The difficulty of using CO2 is that it must be held at least at double the pressure of halocarbon refrigerants. Petagna says this pressure requirement made it hard to sell CO2 refrigeration originally. Decision makers at CERN wanted to avoid extra problems, he recalls.

Petagna’s group has already retrofitted parts of the CMS and a few other detectors with CO2 cooling systems. By the end of 2026, he says, enough detectors at the facility will be cooled this way so that the LHC’s CO2 refrigeration will have increased by an order of magnitude.

CO2 cooling systems use a closed loop of CO2 flowing through the machinery. But they still use HFC refrigerant gases like R404A—a mixture of 1,1,1,2-tetrafluoroethane, pentafluoroethane, and 1,3,3,3-tetrafluoro-1-propene—to help cool the CO2. Now Petagna’s group is collaborating with researchers at the Norwegian University of Science and Technology to develop so-called transcritical CO2 refrigerant systems for the LHC, making high-GWP refrigerants unnecessary. Unlike traditional refrigeration systems in which a phase change from liquid to gas is part of the cooling process, transcritical systems cool the CO2 in the gaseous state. These systems operate at higher pressures than standard CO2 refrigeration and cool more efficiently in CERN’s climate. And, Petagna adds, they may eventually find their way onto fishing boats to help keep the day’s catch fresh for the market.

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Credit: Bart Verlaat, CERN EP-DT
CERN scientist Cedric Landraud works on the new CO2 cooling system for the LHCb detector. He is in compliance with CERN safety standards.

CO2 won’t work for the LHC’s so-called beauty experiment (dubbed LHCb), which tracks particles to better understand matter and antimatter. A new detector being added to this experiment during the current shutdown aims to improve the spatial resolution of the particle tracking. Petagna says the detectors require temperatures that CO2 can’t cool them to. In that case, he says, CERN plans to use a hydrofluoroolefin (HFO) refrigerant. HFOs are recent entrants in the refrigerant arena designed to have much lower GWP than HFC refrigerants. Some have lower GWP than even CO2.

Greenhouse gases play roles at CERN that go beyond just cooling. Some of the LHC’s detectors are filled with gas to help particle detection. When protons collide, they ionize those gas molecules, creating ions and electrons that can be measured as electrical current. Herndon explains that most detectors use a three-gas mixture. The first is the ionizing gas, which is often argon. Another gas commonly chosen for this purpose is R134a—1,1,1,2-tetrafluoroethane—CERN’s Guida says. Second is a quenching gas that has lots of vibrational or rotational modes to absorb the energy of scattered photons, Herndon says. For his experiments, the CMS’s cathode strip chamber detector uses CO2 for quenching. Last is an “antiaging” gas to prevent the quenching gas from polymerizing on wires inside the detector. In the cathode strip chamber detector, that’s tetrafluoromethane, a greenhouse gas.

Scientists choose these detector gases because of their stability, CERN physicist Petagna says. Detecting particles depends on breaking some of the gas molecules in the detector to generate ions, Guida explains. But ionizing too many molecules isn’t good. “The more we break, the more impurities we’re going to create in the chamber,” which can reduce the detector’s effectiveness.

That’s why researchers often pick their detector gases from the ranks of refrigerants. Refrigerant gases also need to be stable so they can survive repeated compression and heating cycles and friction effects inside a refrigeration system.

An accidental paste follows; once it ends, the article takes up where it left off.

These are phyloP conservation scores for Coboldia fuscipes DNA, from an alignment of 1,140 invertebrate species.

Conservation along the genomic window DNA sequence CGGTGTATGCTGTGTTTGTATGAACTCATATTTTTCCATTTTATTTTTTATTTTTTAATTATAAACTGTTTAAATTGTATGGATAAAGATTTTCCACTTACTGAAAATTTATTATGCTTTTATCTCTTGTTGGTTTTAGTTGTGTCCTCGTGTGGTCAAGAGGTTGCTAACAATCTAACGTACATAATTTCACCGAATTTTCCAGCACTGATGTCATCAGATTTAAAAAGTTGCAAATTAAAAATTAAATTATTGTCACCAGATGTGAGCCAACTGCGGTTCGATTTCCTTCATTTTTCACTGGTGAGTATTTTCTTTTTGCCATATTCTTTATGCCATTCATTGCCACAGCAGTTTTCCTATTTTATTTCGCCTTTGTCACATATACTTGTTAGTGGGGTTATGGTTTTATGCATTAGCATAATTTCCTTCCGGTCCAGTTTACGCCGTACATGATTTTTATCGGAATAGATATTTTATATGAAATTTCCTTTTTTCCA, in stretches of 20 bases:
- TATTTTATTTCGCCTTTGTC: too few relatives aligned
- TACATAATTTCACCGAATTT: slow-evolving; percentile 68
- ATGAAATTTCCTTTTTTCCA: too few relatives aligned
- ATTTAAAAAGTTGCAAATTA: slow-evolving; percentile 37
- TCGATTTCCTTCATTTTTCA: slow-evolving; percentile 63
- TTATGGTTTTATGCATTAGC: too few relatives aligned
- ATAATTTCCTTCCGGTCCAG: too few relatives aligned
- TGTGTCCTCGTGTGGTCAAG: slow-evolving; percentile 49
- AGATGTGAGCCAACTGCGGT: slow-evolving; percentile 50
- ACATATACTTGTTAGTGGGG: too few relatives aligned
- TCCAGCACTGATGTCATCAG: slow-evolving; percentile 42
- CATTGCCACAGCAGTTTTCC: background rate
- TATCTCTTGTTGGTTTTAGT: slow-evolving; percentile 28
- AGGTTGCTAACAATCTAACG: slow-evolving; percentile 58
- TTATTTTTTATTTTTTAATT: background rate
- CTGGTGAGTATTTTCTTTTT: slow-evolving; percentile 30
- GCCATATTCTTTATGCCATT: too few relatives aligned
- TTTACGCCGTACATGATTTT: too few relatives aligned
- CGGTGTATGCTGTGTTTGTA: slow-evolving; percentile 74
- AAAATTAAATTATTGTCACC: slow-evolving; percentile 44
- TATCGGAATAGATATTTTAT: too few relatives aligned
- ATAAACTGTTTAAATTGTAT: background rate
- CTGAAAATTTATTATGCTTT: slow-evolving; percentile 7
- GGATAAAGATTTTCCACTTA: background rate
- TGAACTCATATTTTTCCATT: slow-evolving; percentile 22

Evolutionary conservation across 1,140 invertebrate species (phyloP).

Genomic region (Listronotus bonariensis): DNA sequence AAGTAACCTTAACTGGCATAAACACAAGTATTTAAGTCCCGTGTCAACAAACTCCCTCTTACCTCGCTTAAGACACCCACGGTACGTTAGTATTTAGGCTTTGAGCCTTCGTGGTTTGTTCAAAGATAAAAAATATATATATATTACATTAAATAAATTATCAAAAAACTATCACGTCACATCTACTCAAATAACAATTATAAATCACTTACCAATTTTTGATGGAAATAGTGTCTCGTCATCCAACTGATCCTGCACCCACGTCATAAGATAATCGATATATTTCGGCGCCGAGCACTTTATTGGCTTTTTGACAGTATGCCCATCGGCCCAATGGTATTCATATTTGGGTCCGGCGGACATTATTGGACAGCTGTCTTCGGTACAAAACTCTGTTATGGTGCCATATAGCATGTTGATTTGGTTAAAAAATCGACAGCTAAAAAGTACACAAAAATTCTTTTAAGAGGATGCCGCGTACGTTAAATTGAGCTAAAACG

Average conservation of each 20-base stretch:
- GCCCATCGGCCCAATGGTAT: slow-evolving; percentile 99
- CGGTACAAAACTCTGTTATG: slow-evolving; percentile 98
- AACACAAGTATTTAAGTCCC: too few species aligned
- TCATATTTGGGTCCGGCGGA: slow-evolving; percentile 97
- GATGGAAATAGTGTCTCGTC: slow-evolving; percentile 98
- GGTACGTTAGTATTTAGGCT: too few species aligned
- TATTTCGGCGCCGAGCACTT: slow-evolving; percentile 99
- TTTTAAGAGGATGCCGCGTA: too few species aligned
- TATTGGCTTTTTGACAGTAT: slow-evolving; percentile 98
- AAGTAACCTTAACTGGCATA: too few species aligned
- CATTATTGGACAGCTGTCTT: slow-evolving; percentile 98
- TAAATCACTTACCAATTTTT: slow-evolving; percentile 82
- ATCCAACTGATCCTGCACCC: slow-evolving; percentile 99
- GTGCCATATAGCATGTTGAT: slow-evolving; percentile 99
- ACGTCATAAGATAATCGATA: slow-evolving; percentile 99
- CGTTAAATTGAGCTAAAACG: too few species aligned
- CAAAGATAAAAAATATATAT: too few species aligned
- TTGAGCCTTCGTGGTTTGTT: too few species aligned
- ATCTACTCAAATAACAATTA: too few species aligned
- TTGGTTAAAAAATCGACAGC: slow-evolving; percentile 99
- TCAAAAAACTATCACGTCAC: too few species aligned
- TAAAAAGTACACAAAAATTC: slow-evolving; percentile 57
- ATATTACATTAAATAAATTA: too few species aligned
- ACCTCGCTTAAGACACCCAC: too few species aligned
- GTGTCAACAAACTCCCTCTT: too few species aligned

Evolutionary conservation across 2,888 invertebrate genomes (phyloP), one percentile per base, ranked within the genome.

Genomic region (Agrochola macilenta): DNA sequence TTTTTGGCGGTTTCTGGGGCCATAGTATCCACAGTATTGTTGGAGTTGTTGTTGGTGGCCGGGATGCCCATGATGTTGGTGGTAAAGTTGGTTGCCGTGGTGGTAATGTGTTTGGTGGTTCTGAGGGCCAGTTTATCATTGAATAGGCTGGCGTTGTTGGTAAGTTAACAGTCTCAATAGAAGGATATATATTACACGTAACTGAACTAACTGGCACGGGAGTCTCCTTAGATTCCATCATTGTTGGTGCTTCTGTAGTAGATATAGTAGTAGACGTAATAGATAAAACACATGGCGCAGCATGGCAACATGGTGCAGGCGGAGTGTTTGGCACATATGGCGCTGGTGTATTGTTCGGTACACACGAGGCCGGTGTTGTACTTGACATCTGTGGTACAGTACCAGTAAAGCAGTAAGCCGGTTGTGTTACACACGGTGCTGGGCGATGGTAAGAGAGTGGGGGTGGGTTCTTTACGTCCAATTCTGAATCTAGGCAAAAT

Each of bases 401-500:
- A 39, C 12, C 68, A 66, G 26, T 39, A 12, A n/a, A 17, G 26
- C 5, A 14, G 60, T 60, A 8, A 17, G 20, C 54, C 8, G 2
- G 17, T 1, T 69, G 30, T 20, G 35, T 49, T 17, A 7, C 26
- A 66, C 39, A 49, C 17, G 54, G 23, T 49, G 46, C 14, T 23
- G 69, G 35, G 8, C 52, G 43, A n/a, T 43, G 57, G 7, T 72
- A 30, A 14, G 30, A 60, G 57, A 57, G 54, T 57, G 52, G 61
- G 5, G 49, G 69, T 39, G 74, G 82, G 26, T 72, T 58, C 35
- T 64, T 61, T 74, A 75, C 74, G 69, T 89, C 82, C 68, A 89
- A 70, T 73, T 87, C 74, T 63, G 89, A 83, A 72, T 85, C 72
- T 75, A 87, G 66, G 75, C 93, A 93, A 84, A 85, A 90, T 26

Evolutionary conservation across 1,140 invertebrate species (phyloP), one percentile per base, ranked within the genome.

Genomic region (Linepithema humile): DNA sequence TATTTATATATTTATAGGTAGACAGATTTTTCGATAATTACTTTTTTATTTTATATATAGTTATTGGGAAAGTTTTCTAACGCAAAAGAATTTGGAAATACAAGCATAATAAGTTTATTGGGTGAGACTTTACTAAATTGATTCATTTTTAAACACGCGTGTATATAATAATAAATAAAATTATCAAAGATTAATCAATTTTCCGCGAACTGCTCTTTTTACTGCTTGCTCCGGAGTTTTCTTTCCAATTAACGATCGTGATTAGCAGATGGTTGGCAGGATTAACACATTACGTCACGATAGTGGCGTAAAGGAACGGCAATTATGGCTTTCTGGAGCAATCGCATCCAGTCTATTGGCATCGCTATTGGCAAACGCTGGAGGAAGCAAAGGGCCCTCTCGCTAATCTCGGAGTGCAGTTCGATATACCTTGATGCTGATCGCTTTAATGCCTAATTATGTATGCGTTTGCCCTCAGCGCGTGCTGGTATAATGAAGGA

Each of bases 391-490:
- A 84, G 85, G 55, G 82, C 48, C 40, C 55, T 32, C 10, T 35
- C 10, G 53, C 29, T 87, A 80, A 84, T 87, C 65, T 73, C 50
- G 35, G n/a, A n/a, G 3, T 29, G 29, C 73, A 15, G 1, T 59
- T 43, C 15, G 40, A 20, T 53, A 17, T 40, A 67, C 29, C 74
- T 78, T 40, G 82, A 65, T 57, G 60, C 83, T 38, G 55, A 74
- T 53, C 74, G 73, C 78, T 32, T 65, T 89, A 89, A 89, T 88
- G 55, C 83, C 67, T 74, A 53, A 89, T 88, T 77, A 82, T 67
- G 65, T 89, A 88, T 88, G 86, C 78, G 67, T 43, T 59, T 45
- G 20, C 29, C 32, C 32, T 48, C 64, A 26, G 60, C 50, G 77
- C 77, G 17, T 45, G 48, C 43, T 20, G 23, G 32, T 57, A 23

Guida and Mandelli have been studying potential replacements for detector gases to see how they would hold up in experiments. In some cases, gases need to survive in a detector for decades, Guida says.

But balancing stability and environmental friendliness is difficult. Guida explains that many low-GWP gases are intentionally less stable because they are designed to break down in the atmosphere before they can trap too much heat. Worse still, the same conditions—humidity and radiation—that degrade these molecules in the atmosphere are found in the LHC’s detectors.

Working with collaborators at universities around Italy, Guida and Mandelli have made some progress. A leading candidate right now is 1,3,3,3-tetrafluoropropene, also known as HFO-1234ze. Tests are ongoing to make sure a detector could operate with that molecule for 20 years without repair.

Changes in the size and charge of the gas molecules used in detectors can interfere with the equipment’s ability to sense particles efficiently, Guida says. In particular, ionization of fluorinated gases—which many low-GWP gases are—can produce fluorine radicals that etch surfaces in the detector or damage them in other ways. “We need long-term study,” he says.

Herndon has been testing alternatives to tetrafluoromethane, currently used in the CMS’s detector. For 2 years he’s been operating a simulated detector in another part of the facility that has a muon source. The search hasn’t yet been fruitful. “In general we have found nothing that works anywhere near as well,” he says.

But researchers have another idea. Herndon’s group members have experimented with simply using less CF4 in their mixtures. He says they’ve reduced the amount by four-fifths and found in the tests they’ve run so far that the detectors still work well and don’t display aging effects beyond those observed with regular gas mixtures.

Bordry says people shouldn’t expect a miracle from this round of improvements to the LHC’s environmental footprint. The facility’s detectors were designed as early as the 1990s, and because of their age, only so much can be done to reduce their climate impact. He’s hopeful that the CMS will achieve a 10% reduction in greenhouse gas emissions after the current shutdown and perhaps as much as 50% after the next shutdown, planned for 2023.

He’s thinking ahead to the next generation of detectors and how CERN’s efforts could inform their design. For him, that’s the underlying purpose of this work, to develop new technologies that can reduce greenhouse gas use. “The mandate of CERN is not just for research but also for developing technology,” Bordry points out. He says he’s thinking not just about the problems of emissions at CERN but about what solutions he and his collaborators can offer in the global fight against climate change.